Johnstown-Monroe Local School District residents have one more opportunity to provide input to a community group about what they would or wouldn't support when it comes to a ballot issue for renovated or new school facilities.
The last of three community meetings will be held from 6:30 to 8:30 p.m. Wednesday, Jan. 15, at the Johnstown Village Council chambers, 599 S. Main St.
Jay Hazelbaker, a volunteer with the facilities discussion group, said about 30 residents attended each meeting Dec. 30 and Jan. 5.
"I can't stress enough that we want people to give their input," he said. "The schools belong to the community. Residents should have a say about what goes in the community."
Thus far, Hazelbaker said, residents who have attended the meetings have been overwhelmingly positive about moving forward with at least one new facility.
"There's universal agreement we need a new elementary, a K-5 or K-6," he said. "Beyond that, there's agreement something needs to be done all the way around. Beyond K-5 or K-6, it isn't as clear about what should happen. That's why the community input is valuable."
In addition to the public meetings, a survey regarding facilities needs and financing also is available at the Mary E. Babcock Library, 320 N. Main St., and online at Facebook.com/JohnstownSchoolsFacilitiesForum.
The survey asks such questions as whether residents would support the notion of building new schools in Johnstown and how much of an increase in annual property taxes they would be willing to support for new schools.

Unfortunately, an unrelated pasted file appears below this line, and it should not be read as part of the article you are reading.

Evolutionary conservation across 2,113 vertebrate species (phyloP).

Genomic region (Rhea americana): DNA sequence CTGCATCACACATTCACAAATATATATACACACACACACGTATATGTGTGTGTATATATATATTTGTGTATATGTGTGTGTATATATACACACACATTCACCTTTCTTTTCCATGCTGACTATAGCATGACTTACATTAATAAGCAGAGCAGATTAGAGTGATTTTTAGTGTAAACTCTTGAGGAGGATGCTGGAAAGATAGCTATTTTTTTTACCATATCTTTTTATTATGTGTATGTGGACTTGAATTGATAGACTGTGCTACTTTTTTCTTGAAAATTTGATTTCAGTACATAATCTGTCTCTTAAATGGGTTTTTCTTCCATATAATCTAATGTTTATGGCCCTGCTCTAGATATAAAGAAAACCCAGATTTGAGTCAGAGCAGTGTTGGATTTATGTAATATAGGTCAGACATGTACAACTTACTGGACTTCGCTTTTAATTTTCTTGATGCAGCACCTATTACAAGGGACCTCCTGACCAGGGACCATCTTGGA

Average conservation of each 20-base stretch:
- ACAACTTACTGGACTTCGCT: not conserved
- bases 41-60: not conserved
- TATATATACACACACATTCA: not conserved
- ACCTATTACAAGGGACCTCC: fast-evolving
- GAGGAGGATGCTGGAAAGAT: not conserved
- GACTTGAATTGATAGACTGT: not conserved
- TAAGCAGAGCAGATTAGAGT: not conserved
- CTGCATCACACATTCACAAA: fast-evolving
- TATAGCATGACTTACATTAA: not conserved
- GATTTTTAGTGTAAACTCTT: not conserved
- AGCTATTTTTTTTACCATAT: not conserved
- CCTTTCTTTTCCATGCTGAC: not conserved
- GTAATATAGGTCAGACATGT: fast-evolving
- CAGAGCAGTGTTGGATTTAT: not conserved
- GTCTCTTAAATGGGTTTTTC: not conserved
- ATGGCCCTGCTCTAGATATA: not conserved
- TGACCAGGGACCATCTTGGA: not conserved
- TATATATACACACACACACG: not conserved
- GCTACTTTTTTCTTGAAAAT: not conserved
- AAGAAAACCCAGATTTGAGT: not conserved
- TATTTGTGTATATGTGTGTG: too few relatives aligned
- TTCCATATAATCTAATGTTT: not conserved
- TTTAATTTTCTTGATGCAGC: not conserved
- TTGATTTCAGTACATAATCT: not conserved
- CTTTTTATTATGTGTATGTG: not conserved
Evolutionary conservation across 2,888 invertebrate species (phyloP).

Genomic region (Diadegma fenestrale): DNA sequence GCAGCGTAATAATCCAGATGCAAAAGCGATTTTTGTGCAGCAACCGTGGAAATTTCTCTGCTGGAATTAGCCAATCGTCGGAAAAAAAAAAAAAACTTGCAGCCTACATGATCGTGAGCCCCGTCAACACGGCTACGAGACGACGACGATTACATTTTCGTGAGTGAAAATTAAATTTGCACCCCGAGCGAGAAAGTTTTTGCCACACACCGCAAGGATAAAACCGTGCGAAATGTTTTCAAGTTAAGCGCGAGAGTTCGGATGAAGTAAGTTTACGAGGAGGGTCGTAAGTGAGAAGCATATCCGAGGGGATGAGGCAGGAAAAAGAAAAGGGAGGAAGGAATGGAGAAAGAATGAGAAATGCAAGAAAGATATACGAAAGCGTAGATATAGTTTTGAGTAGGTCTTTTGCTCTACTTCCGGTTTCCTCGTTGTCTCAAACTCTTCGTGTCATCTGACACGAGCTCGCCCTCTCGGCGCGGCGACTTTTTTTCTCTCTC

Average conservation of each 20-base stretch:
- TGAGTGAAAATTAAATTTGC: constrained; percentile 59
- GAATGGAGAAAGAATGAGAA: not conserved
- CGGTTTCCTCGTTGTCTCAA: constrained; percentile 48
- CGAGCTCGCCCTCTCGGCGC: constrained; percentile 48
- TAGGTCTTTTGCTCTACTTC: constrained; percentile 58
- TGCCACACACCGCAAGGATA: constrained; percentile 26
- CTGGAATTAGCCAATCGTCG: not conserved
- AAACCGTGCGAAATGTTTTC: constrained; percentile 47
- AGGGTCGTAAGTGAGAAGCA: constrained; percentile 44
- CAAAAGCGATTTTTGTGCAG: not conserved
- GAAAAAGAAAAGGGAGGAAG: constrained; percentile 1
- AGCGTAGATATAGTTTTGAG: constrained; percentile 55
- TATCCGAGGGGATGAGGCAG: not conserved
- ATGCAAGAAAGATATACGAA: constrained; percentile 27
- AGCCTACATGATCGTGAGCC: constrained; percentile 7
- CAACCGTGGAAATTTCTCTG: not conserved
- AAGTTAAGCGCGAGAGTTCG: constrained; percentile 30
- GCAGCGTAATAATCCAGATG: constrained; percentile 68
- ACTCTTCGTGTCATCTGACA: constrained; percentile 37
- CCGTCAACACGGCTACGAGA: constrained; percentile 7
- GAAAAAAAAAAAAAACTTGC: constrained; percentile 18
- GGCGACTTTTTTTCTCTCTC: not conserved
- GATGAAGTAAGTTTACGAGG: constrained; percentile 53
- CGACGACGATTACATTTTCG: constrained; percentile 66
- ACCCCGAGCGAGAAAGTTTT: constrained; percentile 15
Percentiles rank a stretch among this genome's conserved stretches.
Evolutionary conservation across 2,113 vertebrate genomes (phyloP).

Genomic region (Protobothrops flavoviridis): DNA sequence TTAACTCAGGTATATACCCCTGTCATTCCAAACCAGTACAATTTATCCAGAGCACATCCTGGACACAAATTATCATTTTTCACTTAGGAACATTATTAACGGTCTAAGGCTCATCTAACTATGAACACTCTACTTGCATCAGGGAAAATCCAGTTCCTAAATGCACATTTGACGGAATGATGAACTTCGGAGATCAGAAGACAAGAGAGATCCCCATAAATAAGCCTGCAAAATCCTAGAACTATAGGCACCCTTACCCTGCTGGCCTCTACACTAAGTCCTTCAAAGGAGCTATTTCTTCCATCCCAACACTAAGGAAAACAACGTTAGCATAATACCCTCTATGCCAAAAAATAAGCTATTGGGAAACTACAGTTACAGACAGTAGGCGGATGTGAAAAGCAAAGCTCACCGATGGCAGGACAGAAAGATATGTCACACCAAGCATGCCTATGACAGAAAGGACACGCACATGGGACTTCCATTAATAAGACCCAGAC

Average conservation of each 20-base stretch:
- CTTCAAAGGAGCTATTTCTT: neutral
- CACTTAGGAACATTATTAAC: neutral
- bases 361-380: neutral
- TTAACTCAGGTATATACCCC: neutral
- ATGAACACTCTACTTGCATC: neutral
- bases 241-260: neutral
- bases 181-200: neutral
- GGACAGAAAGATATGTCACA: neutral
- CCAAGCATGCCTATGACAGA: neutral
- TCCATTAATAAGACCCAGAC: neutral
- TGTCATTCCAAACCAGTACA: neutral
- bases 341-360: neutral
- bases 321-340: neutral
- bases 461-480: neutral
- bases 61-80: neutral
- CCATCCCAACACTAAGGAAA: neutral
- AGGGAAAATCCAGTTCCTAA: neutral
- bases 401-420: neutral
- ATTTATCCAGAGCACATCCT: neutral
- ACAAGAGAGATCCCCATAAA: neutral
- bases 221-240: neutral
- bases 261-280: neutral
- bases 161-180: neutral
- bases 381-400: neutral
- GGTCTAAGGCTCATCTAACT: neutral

Hazelbaker said the group's findings would be presented to the school board during a special meeting yet to be scheduled this month. He said the school facilities discussion group was formed after people expressed a desire to get together during a November board meeting.
"There was a desire to get together to try to poll people to say: 'What do you think? What are your feelings? What would you support? What wouldn't you support? What should the board explore?' "
"We were consulting with the board about how we could help," he said. "We want to help give the board some direction about what people would like to see happen."
Small-group discussions were held before the public meetings to discuss ways to gather input.
"Throughout the process, it hasn't been pushed by the board," Hazelbaker said. "It hasn't been initiated by the board. They know we're doing it, and they're fine with it. Our goal was to gather as much input as we could so they would have a week or two if they want to move forward with something (on the May ballot)."
District treasurer Tammy Woods said paperwork must be filed by Feb. 6 to place a bond issue for new or renovated facilities on the May 6 ballot. She told ThisWeek that would require two separate board meetings for the legislation to be filed by Feb. 6.